Recipes Tasty Bread with Olives and Feta

I am a fan of Greek and Italian food, and on special occasions like birthdays I like preparing an Italian or Greek buffet with antipasti and other delicatessen from the respective countries. Since last year, also self-baked olive bread, which is based on an oil dough, is always waiting at buffet to be eaten.

You need:

200g feta
a pinch of salt
1 bunch of parsley or dill
3 eggs
250g cored olives
1 glass of milk
0.5 glasses of oil
2.5 glasses of flour
15g baking soda

– I have always used glasses with a capacity of 0.3l, which seems to work out fine. –


Squash the feta with a fork. It doesn’t matter if there are some small clots left, as they will melt in the heat of the oven. But make sure there aren’t too many or very big ones.

Next, chop the parsley and add it to the feta. If you are too lazy to chop it yourself, you can buy and use the chopped/frozen one, which works out fine.
Add the eggs and the salt, and finally mix everything.

Now mix in the olives, the milk and the oil. I take black olives, but green ones should work as well, as long as they are not stuffed with anything. If you like, you can halve the olives before you add them, or cut them into even smaller slices. I personally leave them as they are; it saves time and when you cut the bread you cut the olives anyway.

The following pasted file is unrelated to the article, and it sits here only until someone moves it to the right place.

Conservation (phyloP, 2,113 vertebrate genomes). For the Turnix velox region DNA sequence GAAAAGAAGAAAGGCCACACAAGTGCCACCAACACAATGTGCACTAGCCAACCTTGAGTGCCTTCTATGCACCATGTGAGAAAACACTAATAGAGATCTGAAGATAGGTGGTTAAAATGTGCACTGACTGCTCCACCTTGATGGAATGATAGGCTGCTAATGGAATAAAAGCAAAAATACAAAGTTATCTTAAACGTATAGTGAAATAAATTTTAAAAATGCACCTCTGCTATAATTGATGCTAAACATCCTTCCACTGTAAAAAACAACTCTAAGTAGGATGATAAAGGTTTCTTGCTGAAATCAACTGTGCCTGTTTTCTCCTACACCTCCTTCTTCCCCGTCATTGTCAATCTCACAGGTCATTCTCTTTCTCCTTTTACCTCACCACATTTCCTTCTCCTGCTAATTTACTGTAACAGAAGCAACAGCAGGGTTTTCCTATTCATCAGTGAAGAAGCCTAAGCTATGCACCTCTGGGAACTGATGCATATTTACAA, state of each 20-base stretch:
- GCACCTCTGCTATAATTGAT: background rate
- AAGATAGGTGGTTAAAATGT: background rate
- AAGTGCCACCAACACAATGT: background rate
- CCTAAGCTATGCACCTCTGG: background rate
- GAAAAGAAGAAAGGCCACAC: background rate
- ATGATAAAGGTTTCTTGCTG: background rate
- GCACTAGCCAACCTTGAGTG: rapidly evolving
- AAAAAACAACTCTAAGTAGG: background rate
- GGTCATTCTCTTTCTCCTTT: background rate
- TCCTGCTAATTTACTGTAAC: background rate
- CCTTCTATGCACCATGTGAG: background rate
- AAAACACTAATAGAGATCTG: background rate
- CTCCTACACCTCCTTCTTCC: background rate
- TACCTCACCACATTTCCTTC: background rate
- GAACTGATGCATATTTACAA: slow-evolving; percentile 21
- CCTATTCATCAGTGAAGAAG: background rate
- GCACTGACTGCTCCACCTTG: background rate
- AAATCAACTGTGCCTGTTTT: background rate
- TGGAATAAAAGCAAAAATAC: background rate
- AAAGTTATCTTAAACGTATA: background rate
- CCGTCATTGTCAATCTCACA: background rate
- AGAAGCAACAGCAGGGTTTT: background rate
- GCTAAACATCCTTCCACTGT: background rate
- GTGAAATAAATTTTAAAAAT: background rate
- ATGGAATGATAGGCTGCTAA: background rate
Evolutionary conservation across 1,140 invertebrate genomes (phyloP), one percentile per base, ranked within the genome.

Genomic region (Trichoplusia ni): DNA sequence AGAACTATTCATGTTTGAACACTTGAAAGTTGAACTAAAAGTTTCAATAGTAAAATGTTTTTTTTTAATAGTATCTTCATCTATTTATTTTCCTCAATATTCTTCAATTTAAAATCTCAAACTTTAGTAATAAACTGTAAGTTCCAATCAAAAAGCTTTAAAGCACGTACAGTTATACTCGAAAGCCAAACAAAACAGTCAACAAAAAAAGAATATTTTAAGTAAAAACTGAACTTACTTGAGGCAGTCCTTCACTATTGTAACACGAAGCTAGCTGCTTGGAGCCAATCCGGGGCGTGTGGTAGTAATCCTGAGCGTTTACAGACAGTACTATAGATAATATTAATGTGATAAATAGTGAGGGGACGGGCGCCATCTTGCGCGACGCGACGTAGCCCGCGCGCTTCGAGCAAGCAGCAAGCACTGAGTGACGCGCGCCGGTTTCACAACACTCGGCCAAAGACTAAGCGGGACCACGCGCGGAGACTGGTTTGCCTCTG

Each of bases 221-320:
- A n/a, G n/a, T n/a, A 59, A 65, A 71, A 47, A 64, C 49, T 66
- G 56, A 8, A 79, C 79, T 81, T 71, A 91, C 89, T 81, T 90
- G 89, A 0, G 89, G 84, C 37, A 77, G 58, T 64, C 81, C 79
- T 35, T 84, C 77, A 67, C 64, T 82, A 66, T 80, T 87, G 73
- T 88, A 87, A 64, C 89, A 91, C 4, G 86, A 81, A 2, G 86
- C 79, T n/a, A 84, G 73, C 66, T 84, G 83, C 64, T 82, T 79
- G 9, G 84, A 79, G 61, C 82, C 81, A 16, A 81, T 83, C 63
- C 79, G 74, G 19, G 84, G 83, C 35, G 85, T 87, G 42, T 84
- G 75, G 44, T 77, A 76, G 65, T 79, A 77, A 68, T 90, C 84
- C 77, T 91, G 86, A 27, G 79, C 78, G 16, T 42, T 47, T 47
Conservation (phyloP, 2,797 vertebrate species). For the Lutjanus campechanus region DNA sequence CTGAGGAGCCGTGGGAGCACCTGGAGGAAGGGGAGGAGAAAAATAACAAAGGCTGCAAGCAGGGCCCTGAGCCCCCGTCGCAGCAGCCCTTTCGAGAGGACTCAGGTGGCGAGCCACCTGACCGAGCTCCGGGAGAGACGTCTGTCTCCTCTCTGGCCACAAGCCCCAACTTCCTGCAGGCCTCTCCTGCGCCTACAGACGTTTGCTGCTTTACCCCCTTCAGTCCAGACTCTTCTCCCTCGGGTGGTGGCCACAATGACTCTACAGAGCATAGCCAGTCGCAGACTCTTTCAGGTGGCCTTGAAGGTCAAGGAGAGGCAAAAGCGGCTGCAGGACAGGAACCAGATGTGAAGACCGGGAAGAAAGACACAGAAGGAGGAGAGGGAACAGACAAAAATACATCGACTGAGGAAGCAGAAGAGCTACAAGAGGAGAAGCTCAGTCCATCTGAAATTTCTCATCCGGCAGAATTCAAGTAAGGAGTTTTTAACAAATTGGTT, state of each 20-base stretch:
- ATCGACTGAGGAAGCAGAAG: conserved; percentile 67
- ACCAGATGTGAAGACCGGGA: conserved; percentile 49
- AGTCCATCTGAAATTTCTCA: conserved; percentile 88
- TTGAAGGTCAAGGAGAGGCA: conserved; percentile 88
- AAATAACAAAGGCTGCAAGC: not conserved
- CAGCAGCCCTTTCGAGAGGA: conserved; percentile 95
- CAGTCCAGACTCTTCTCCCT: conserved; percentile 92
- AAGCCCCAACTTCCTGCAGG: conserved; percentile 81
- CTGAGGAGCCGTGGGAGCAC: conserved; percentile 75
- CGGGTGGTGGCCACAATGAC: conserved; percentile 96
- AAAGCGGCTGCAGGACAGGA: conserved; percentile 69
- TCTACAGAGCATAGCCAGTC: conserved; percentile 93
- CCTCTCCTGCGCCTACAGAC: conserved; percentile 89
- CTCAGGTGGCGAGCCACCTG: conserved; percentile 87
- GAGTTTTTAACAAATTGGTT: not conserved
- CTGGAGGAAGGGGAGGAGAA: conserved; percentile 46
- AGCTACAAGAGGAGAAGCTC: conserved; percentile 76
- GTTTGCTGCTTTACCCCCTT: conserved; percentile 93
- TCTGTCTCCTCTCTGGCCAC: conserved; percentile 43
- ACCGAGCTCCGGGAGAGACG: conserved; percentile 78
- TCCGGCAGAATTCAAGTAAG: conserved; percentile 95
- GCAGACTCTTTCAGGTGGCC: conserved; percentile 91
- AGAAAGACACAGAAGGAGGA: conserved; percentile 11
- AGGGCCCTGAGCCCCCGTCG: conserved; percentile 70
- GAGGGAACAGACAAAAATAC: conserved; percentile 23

Last, add the flour and the baking powder and mix everything one last time.

Let the dough rest for 20 minutes before you place it into a long, square baking tin you’ve buttered/greased beforehand. At about 180C, leave it for approximately 40 to 50 minutes in the oven.

Be careful! Since the dough is rising, don’t fill the form to its top. For the baking tin I use, it’s a bit too much dough, so I bake one loaf first and then another quarter. That works quite well, as the dough is not too runny so you can bake it even if the tin is only partly filled.

When you try to get the loaf out of the tin, be careful that it doesn’t break.
The taste is best the day after you’ve baked it, but of course it also can be eaten when it’s just freshly baked. Stored in the fridge, it keeps fresh for at least three days, maybe even longer. But it never survived more than three days in my kitchen.

It goes perfectly with antipasti and tastes lovely. The feta and the olives go perfectly with each other, but still it doesn’t taste too intense. However, it is not ideal to be eaten as sandwich bread, even not with Italian/Greek sausage or cheese.

1. Bread Baking: Olive, Rosemary, and Feta Loaf | Serious Eats
2. Nutrisystem Reviews
3. Greek Olive Bread Recipe –

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